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Reclaimed water in short supply

St. Petersburg reclaimed watering is limited to evenings so that supply can try to keep pace with demand.

Published May 5, 2006


St. Petersburg is applying restrictions on use of reclaimed water because its system is nearly dry in the face of unprecedented demand amid the region's long spring dry spell.

Thursday night, while the city was reconfiguring one of its four wastewater processing plants, demand outstripped supply and emptied storage tanks for a time, officials said. The plant is back online and the system is producing as always, but the event was the final trigger to initiate restrictions.

"It's the season," said Patti Anderson, the director of the city's water resources. "People want to keep their lawns alive."

Anderson said the more than 10,000 reclaimed water customers typically use the water during the day when there is very little wastewater coming in to be processed and sent out. Wastewater usually comes in at night, so the restrictions will shift supply and demand by restricting use of reclaimed water to overnight hours, as well as three days a week.

During the day, Anderson said, the city will pump reclaimed water into its 33 million gallons of storage instead of into pipelines so there will be plenty of pressure for overnight watering. Those who try to irrigate during the day will find little water available.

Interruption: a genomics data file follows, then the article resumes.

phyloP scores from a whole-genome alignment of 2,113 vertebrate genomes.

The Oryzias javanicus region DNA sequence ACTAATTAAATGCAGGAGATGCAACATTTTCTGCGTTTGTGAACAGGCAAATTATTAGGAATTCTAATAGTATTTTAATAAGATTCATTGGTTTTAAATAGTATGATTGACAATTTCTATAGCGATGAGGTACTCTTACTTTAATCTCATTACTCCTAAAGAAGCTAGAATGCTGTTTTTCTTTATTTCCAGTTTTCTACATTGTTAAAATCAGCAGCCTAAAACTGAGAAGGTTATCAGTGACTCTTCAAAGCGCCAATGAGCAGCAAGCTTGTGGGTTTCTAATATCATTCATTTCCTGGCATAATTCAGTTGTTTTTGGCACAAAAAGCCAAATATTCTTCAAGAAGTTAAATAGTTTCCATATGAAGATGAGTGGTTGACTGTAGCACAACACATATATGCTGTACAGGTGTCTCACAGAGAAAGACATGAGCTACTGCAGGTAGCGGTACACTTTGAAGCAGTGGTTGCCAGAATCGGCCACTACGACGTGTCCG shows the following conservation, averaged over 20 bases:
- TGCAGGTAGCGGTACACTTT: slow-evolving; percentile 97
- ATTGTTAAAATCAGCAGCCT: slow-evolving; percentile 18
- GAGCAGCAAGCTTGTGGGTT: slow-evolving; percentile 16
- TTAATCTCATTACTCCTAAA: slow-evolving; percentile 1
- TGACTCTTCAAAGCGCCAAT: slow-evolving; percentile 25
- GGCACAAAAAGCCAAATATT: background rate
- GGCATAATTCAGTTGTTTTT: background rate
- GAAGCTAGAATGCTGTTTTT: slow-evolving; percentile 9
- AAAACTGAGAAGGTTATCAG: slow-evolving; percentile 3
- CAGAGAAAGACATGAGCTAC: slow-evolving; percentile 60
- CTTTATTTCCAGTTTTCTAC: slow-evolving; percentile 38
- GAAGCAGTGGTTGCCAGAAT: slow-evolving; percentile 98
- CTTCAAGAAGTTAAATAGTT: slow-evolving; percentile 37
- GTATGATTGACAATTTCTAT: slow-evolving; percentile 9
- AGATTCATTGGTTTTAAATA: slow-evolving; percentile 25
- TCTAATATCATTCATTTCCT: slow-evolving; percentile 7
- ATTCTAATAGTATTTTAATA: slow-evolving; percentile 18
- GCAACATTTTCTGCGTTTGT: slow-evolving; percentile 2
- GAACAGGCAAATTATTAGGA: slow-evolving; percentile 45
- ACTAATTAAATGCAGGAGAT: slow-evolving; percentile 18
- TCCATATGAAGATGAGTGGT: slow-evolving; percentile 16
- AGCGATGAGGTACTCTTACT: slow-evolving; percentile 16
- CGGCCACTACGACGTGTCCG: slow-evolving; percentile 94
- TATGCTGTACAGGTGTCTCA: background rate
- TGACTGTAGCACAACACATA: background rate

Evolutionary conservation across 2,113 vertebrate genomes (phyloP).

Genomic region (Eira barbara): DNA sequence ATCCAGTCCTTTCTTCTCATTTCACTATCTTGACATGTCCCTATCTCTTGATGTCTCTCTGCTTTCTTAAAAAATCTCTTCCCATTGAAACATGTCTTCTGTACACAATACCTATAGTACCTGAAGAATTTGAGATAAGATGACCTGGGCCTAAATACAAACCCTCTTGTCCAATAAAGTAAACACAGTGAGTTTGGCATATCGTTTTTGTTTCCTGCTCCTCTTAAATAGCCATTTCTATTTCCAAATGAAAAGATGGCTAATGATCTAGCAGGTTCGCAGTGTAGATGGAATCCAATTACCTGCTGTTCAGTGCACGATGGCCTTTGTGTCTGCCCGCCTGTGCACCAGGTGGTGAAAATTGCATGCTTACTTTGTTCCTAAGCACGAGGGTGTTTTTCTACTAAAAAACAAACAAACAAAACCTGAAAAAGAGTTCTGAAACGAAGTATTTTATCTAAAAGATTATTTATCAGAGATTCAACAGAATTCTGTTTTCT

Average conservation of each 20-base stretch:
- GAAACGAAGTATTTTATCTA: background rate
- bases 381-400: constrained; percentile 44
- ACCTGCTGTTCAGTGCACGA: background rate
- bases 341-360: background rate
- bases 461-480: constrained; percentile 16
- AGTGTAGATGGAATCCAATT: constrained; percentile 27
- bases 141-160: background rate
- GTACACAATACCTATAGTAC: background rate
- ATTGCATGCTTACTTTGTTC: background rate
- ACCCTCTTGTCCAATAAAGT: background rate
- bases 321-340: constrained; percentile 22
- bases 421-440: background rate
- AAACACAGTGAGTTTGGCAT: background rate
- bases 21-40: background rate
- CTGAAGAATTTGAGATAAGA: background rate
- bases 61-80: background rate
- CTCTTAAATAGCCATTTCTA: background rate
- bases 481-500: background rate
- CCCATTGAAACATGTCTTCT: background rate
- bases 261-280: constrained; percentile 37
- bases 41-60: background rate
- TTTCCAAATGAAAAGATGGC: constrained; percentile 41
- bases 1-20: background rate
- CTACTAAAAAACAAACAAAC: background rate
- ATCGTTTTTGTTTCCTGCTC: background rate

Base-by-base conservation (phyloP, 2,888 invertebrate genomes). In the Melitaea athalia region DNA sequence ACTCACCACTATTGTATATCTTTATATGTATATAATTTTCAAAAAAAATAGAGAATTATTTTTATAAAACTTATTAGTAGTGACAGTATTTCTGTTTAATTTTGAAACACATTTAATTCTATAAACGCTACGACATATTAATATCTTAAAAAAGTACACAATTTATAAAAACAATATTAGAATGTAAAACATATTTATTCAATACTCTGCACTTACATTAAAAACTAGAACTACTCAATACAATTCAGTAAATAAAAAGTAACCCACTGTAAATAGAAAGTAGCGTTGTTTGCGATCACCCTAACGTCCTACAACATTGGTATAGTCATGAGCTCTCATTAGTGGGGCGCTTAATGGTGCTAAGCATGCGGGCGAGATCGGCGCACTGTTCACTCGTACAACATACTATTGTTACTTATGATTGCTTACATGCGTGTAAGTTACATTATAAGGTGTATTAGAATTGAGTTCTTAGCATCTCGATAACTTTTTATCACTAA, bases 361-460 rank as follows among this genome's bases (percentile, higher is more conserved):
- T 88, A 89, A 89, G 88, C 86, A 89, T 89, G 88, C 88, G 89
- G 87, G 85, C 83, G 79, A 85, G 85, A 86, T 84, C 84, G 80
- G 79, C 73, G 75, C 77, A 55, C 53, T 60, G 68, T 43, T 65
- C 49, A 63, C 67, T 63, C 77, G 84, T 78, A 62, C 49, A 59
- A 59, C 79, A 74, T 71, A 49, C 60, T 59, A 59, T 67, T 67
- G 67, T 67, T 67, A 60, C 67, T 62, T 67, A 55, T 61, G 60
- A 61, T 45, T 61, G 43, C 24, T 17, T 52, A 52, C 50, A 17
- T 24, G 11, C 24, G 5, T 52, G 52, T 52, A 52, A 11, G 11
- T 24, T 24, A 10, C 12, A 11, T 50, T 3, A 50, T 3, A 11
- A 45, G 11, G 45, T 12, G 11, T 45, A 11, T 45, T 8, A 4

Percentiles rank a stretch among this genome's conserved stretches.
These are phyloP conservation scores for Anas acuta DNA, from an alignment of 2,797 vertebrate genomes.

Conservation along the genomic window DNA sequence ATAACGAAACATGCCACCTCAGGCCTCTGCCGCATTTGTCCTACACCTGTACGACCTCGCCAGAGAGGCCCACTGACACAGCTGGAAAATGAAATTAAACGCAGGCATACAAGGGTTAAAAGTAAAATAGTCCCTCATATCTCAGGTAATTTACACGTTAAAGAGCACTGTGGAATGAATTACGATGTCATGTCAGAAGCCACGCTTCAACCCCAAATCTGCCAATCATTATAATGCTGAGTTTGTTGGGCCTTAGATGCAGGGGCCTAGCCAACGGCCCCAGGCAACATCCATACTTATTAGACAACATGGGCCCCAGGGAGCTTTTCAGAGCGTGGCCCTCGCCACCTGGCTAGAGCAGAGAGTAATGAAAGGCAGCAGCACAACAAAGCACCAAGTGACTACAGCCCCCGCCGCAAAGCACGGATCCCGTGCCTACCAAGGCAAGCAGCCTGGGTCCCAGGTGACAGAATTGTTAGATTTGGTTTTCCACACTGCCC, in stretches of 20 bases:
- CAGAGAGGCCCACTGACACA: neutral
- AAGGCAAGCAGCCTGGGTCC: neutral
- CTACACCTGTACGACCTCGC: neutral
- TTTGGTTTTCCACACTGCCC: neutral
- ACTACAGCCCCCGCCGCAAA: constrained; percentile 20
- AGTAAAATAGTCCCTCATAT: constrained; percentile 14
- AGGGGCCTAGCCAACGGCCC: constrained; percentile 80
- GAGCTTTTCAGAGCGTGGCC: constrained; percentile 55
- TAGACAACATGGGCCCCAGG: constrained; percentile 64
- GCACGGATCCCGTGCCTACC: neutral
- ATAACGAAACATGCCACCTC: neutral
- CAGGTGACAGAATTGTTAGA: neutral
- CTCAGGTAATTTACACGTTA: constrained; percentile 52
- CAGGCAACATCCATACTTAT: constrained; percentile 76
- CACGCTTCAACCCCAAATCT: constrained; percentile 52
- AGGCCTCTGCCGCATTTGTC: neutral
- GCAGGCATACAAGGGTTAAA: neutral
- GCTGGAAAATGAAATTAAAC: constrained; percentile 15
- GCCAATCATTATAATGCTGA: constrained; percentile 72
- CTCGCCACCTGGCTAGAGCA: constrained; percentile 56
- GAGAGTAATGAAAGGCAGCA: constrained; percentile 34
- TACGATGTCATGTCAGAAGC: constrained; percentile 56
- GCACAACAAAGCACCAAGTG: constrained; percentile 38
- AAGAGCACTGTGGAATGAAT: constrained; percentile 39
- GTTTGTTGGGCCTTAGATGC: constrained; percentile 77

"If people help out, we'll be all right," she said. "If they don't follow the restrictions, we may not be able to keep up."

Anderson asks that people switch off timers or reset them to run according to restrictions to prevent air from leaking into the system and causing further pressure problems.

Anderson said other reclaimed water systems in Largo, Dunedin, Clearwater and Pinellas County are all experiencing high demand in these dry months.

A full set of the St. Petersburg's water restrictions is at

[Last modified May 5, 2006, 15:57:38]

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